CAG’s audit of UIDAI
(GS-II: Important Statutory Bodies)
CAG has presented its performance audit of Aadhaar’s regulator, Unique Identification Authority of India (UIDAI). It was carried out over a four-year period between FY2015 and FY2019.
CAG’s audit portrays an unsatisfactory picture of the systems and processes in UIDAI.
Issues highlighted by the Report:
Issue of duplicate Aadhaar.
Lack of oversight of subcontractors: Many failed to get their operations audited annually.
UIDAI neither has granular data nor is it able to pinpoint the cause of failure.
No Documents for Proof of Residency: UIDAI has not prescribed any specific proof/document or process for confirming whether an applicant has resided in India for the specified period.
Faulty Enrolment Process: UIDAI appeared to have charged people for biometric updates when poor quality data was fed in during enrolment. UIDAI did not take responsibility for poor quality biometrics.
Bal Aadhar: The audit was also critical of UIDAI’s move to issue Aadhaar cards to children and newborns without biometrics under an initiative known as Bal Aadhaar. This needs to be reviewed because anyway after 5 years, a child has to apply for new regular Aadhar.
Issues related to data security.
Prescribe a Procedure for Self Declaration.
Tighten the Service Level Agreement (SLA) parameters of Biometric Service Providers (BSPs).
Explore Alternate Ways to Capture Uniqueness of Biometric Identity for Minor.
Proactive Steps to Identify and Fill the Missing Documents.
Frame a Suitable Data Archival Policy.
How does UIDAI operate?
UIDAI operates Aadhar through a layer of subcontractors. So, when an applicant’s biometrics are uploaded to the Central Identities Data Repository, it may be executed by the third layer of subcontractors. A similar system is in place when a financial intermediary seeks to authenticate the identity of a potential customer by using the Aadhar database.
The UIDAI is a statutory authority established on 12th July 2016.
Parent body: Works under the jurisdiction of the Ministry of Electronics and Information Technology.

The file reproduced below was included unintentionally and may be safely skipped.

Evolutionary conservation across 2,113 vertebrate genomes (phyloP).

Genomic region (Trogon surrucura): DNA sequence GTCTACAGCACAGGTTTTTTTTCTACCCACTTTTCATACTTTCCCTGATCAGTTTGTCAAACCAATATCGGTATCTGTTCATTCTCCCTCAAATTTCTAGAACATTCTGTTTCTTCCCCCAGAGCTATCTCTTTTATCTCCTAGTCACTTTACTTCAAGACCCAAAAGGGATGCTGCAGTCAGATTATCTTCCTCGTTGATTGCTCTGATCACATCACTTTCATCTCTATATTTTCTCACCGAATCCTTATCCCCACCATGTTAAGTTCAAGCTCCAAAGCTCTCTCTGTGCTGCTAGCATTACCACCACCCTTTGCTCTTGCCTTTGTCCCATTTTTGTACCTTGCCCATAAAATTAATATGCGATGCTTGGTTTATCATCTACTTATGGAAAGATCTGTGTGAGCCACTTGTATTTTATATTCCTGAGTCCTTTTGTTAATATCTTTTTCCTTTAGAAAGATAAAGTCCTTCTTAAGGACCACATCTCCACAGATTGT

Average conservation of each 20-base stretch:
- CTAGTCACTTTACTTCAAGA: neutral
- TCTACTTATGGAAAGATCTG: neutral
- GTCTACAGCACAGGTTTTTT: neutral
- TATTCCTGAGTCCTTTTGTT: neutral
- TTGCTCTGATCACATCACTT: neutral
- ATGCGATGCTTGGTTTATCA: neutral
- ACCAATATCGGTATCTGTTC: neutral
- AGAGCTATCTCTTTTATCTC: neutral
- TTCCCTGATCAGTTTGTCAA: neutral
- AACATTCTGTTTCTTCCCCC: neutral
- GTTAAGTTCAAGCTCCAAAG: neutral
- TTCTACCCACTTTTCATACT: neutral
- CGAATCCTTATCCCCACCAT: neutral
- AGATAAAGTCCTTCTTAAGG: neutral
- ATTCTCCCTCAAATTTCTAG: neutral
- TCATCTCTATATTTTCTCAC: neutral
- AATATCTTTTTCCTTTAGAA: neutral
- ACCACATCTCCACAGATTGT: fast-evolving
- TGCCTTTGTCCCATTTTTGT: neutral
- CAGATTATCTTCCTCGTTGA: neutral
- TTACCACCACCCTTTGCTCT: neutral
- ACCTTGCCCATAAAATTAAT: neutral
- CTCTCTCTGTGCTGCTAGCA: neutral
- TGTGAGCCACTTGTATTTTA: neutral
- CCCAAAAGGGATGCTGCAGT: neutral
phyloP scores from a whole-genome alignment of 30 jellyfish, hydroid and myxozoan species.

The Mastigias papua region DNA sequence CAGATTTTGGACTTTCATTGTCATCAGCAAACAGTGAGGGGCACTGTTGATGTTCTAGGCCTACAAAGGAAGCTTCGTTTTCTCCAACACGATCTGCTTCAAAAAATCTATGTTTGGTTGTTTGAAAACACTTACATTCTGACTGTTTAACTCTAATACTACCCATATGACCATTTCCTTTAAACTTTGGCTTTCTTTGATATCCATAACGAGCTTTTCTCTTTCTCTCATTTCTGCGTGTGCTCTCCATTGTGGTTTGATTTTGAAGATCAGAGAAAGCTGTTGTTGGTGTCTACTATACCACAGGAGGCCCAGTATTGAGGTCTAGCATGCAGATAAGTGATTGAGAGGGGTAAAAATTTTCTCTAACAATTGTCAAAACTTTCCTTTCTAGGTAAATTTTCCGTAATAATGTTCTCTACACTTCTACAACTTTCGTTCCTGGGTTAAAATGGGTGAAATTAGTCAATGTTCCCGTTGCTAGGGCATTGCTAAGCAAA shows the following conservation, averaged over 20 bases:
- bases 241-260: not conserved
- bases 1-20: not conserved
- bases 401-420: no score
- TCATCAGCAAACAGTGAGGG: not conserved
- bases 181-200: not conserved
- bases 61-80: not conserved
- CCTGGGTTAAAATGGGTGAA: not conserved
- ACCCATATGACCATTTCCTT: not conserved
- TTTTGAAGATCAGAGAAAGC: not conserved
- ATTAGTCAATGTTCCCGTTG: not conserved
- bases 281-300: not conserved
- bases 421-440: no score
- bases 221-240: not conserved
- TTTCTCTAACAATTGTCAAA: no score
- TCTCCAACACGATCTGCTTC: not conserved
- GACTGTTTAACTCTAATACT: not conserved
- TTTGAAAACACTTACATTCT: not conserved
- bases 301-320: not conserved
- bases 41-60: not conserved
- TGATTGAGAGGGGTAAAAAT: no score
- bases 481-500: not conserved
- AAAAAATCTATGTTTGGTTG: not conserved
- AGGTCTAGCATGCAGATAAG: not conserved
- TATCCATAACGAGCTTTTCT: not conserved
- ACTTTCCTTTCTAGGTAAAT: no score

Initially, the UIDAI was set up by the Government of India in January 2009, as an attached office under the aegis of the Planning Commission.
Mandate: The UIDAI is mandated to assign a 12-digit unique identification (UID) number (Aadhaar) to all the residents of India.
Total: As of 31st October 2021, UIDAI had issued 131.68 crore Aadhaar numbers.
Positive indigenisation list
(GS-II: Government policies and issues arising out of their implementation)
Recently, the Ministry of Defence has released the third positive indigenisation list of 101 items, comprising major equipment/platforms.
The ‘First Negative Indigenisation’ List comprising 101 items was notified in August 2020.
The Second Indigenisation list was notified in June 2021 import list for 108 items.
The Third List includes:
Hghly complex Systems, Sensors, Weapons and Ammunitions like Light Weight Tanks, Mounted Arty Gun Systems, Next Generation Offshore Patrol Vessels (NGOPV) etc.
What is the positive indigenisation list?
Introduced in August 2020, the negative list essentially means that the Armed Forces—Army, Navy and Air Force—will only procure such items from domestic manufacturers.
The manufacturers could be private sector players or Defence Public Sector Undertakings (DPSUs).
Why was this policy needed? What will be the impact?
As per Stockholm International Peace Research Institute, India has been the second largest importer between 2014 and 2019 with US$ 16.75 billion worth of imports during this period.
The government wants to reduce the dependence on imported items in defence and give a shot in the arm to the domestic defence manufacturing industry.
By denying the possibility of importing the items on the negative list, the domestic industry is given the opportunity to step up and manufacture them for the needs of the forces.